Now, Wolfe provides support for home-schoolers.

"The ranges from everything from PE to physics, and from Kindergarten through 12th grade," she explained. "Ao people can pick and choose- a la carte- whatever classes they want, whatever days they want, to round out their homeschooling curriculum."

About the growing interest, Wolfe explained, "I just see all these Facebook groups popping up- Pandemic Pods."

"People coming on home school groups that have been around for a while and asking, 'Hey, what do I do about this? How do I home school legally?' And all these different questions," she told ABC7 News. "I've received emails from people saying, 'I'm considering homeschooling for the fall. Can you tell me something about your program? Or how do I do this?' And so, a lot more interest in homeschooling that I've never really seen before."

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She said people tend to imagine homeschooling involves families sitting around the kitchen table, with a parent instructing her children.

"That's sometimes possible," she said. "But you're not going to do that for hours a day. So, a lesson might be 15 minutes, it might be 10 minutes."

Heston shared, "We have a lot of parents who have to work, and they're scrambling. How do they do this? Flip Flop your schedule. Have the kids play in the morning and do school in the afternoon. Or load school onto the weekends, right?"

"School can look like real life a little bit more, especially for younger kids," she continued.

"It does take discipline to be able to do that," Wolfe added. "But working with other people who are in the same boat, or somebody that doesn't work during the day... you have to work together and be in community. That's what's worked best for me."

According to the National Center for Education Statistics (NCES), "Home-schooled students are school-age children (ages 5-17) in a grade equivalent to at least kindergarten and not higher than 12th grade who receive instruction at home instead of at a public or private school either all or most of the time."

Bay Area mom, Clarisse Junio is only preparing her 3-year-old daughter for preschool. Yet, she's already choosing home school.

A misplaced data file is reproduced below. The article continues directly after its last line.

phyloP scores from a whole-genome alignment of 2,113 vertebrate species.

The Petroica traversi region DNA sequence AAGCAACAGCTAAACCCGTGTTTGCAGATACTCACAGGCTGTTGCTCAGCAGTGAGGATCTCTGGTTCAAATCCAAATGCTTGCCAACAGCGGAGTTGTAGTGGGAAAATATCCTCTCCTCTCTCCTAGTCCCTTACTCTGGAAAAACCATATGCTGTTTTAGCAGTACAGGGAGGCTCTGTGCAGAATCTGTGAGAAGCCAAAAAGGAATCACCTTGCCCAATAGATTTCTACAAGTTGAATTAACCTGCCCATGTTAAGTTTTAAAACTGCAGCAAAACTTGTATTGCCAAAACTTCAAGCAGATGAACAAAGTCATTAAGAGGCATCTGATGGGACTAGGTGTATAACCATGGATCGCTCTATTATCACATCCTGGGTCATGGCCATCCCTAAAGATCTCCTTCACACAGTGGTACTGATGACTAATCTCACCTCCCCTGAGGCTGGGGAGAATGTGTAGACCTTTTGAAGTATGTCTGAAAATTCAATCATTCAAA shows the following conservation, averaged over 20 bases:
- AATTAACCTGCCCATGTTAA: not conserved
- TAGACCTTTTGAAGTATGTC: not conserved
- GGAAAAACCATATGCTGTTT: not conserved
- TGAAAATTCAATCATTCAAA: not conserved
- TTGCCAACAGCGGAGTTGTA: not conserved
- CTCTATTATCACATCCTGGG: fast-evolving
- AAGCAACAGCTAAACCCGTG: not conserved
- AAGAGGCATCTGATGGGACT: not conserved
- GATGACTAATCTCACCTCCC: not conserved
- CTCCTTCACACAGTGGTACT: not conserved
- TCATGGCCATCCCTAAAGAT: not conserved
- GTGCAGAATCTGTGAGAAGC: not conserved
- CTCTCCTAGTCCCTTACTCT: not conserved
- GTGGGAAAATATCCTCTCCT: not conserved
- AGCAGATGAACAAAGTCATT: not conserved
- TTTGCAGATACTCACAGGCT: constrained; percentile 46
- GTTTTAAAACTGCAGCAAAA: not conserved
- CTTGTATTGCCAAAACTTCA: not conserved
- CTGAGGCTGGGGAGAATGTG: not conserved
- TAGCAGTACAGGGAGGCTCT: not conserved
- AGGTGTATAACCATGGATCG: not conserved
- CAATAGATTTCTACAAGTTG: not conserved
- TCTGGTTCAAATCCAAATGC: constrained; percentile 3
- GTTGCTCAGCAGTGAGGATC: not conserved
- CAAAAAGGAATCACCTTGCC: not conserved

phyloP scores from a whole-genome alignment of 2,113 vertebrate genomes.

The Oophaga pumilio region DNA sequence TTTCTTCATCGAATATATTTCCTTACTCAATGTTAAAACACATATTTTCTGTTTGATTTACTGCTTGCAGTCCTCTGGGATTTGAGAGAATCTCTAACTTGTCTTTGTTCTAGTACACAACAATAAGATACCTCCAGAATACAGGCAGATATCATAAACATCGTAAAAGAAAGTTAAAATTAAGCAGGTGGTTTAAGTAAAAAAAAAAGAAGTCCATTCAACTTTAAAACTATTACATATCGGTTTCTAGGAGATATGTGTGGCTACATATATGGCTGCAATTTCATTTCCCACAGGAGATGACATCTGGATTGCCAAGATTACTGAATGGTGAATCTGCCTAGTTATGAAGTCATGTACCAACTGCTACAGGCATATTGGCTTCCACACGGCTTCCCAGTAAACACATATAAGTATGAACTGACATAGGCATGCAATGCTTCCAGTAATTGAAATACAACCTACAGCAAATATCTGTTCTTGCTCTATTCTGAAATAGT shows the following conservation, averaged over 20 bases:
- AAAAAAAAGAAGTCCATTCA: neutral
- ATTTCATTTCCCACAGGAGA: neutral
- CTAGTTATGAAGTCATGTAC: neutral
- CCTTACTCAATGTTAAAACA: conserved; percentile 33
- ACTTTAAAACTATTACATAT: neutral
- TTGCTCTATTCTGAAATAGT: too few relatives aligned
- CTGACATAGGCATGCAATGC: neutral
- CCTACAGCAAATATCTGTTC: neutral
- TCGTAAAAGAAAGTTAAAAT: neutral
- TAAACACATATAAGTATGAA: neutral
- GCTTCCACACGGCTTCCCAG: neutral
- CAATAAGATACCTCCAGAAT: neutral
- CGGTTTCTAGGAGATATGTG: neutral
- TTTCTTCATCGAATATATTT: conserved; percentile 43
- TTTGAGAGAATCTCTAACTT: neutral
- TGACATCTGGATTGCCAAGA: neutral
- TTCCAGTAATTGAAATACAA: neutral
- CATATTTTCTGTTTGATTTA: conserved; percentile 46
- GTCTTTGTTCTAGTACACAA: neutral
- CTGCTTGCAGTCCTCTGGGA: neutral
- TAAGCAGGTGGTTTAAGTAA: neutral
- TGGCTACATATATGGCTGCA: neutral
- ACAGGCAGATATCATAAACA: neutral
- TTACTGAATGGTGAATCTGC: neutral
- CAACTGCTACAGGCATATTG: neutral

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She said modified Spring schooling proved little Elyssa had had little interest in learning over the internet.

"I don't feel like she'll care for the Zoom classes still," Junio explained. "So yeah, homeschooling was our best option right now."

It's an option that will keep Elyssa's health in her parents' hands.

"There's really no way of trying to contain this virus right now, besides keeping her safe at home, I guess," Junio added.

Her reluctance was met with reassurance, as NCES reported the top reason for homeschooling comes from concern over education environment, including safety.

Junio said her daughter's preschool program is actively limiting the number of children able to attend. Still, she's happy with her decision to home school.

"Can they really keep an eye on every child that's going to be there to really ensure the safety of each and every one? I mean, I'm sure they can and I do trust them, but you just never know," she said.

Homeschooling is just another tool in the education toolbox as parents navigate today's normal.

Heston said, "When I do my home school one-on-ones, I start out with apprehensive, nervous parents who don't understand how homeschooling can work. By the end of the session, they are excited. They are jazzed and inspired about how to get started."

"They don't know what they don't know, and once they understand a little bit more, then they're excited about the process," she continued. "And that's my favorite thing."